The premise of the game is exactly like its predecessor SimCity; however, the scope of the game was largely expanded. The user interface was upgraded to a cascading toolbar style, new disasters were added, deeper levels of utilities and transportation were added, and much more. Probably the most obvious upgrade was the move from a top-down 2D view, to an isometric "2.5D" view.
New types of facilities included prisons, schools, libraries, museums, parks, marinas, zoos, stadiums, hospitals (although they appeared randomly on residential blocks in the first SimCity, they could not be built by player) and arcologies. Players could build highways, roads, bus depots, railway tracks, train depots and zone land for seaports and airports. There are a total of nine varieties of power plants in SC2K, including coal, natural gas, wind turbines, hydroelectric dams (which can only be placed on waterfall tiles) and the futuristic fusion power plant. Most types of power plants have a limited life span and must be rebuilt periodically.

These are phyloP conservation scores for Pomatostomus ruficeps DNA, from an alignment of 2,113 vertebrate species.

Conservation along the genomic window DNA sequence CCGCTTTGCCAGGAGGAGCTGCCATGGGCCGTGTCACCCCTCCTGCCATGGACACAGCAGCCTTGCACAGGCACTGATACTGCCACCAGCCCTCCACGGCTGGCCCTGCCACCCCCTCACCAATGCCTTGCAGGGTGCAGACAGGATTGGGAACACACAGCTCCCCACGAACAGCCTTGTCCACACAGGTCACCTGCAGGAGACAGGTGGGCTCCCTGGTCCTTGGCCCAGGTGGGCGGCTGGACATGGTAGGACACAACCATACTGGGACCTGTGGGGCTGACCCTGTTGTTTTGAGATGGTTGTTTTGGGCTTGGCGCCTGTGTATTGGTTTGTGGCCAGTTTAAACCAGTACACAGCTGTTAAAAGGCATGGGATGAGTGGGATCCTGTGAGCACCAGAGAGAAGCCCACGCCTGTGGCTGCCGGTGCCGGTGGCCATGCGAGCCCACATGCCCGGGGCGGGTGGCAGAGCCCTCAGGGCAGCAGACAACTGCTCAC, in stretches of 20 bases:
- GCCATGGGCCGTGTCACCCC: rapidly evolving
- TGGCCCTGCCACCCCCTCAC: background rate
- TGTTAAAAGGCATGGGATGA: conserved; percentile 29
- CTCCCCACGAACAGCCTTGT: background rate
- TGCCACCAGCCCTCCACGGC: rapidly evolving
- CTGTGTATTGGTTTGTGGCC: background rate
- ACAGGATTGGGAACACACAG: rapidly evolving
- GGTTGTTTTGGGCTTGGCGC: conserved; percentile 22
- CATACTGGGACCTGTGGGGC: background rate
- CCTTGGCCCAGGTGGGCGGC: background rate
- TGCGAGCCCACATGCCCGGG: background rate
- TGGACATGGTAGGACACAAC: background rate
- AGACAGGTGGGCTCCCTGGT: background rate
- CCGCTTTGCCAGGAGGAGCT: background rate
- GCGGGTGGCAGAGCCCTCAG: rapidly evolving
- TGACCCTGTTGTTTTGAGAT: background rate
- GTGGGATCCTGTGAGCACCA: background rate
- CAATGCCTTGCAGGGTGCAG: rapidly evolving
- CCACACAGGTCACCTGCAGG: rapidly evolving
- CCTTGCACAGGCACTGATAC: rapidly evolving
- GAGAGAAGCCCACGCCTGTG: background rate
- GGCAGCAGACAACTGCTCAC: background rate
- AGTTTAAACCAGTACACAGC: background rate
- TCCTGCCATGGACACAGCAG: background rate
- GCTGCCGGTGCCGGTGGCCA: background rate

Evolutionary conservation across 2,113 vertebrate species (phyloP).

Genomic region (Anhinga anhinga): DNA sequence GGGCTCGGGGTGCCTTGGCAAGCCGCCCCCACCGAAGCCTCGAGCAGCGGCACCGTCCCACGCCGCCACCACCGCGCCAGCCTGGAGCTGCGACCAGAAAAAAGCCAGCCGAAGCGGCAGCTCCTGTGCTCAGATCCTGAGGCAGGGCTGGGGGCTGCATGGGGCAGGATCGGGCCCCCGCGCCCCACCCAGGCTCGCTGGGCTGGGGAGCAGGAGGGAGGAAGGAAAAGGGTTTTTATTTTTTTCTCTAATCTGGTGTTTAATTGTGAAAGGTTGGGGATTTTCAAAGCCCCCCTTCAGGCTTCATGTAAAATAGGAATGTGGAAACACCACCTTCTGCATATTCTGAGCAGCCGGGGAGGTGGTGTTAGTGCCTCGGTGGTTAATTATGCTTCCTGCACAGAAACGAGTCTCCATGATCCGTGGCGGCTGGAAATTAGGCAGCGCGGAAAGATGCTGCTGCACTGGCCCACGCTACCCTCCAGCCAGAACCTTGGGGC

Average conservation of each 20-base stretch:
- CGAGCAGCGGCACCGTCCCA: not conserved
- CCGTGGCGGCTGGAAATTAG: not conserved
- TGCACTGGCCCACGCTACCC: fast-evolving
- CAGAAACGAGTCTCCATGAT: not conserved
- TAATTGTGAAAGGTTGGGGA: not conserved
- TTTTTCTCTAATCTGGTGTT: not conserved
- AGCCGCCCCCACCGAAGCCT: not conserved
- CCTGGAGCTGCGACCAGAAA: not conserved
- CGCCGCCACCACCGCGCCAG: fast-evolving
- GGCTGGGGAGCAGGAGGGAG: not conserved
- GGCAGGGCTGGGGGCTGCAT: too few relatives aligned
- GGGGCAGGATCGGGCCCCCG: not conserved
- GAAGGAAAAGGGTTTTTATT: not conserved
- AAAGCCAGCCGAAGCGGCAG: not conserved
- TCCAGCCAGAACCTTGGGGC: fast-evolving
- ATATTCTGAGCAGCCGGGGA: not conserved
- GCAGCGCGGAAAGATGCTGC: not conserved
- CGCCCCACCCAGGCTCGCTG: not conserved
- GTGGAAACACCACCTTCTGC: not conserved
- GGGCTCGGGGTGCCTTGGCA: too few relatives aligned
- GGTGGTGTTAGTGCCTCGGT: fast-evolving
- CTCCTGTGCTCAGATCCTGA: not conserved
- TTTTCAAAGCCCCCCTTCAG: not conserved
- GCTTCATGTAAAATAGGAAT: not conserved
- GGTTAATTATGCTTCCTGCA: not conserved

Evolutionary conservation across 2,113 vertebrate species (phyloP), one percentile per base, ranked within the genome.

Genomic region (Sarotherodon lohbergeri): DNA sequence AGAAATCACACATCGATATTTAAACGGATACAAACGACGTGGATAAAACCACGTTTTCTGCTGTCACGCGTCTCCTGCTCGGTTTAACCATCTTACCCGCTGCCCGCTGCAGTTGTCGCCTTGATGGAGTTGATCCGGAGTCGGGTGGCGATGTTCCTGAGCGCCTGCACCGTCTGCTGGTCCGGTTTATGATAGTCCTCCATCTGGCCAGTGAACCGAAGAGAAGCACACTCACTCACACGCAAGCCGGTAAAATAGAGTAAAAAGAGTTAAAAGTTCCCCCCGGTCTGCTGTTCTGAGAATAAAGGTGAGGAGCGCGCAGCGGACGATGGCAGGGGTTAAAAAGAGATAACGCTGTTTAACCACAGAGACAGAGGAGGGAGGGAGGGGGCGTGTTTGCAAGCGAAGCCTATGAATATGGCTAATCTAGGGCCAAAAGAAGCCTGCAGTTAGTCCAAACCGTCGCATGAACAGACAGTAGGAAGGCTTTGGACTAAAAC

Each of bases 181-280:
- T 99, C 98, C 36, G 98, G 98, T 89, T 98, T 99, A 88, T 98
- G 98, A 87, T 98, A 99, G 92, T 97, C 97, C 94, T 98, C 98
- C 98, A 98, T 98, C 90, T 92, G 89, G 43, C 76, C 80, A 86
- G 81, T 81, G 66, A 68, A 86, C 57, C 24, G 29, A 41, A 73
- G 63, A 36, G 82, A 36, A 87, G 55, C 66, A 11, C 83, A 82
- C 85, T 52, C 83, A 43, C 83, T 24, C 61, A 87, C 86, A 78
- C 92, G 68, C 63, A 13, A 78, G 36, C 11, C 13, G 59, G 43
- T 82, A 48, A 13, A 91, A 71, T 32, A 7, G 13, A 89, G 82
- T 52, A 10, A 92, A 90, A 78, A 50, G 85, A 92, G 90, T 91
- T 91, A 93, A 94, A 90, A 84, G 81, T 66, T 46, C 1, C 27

The budget and finance controls are also much more elaborate — tax rates can be set individually for residential, commercial and industrial zones. Enacting city ordinances and connecting to neighbouring cities became possible.
Graphics were added for buildings under construction in the residential, commercial, and industrial zones, as well as darkened buildings depicting abandoned buildings as a result of urban decay.
Though there is no "true" victory sequence in SimCity 2000, the "exodus" is a close parallel. An "exodus" occurs after the year 2051 or later, when 301 or more Launch Arcologies are constructed; each one "takes off" into space so that their inhabitants can form new civilizations on distant worlds (although the visual representation of the scene consists of the Arcologies exploding in a manner similar to bulldozed buildings, one by one.
The game also included several playable "scenarios", in which the player must deal with a disaster (in most, but not all scenarios) and rebuild the city to meet a set of victory conditions. These were based in versions of real-life cities, and some were based on real events such as the 1991 Oakland firestorm, Hurricane Hugo in Charleston, South Carolina, or dealing with economic depression in Flint, Michigan - but also included more fanciful ones such as a "monster" destroying Hollywood.
the newspaper has some wacky articles to read when something happens in your city.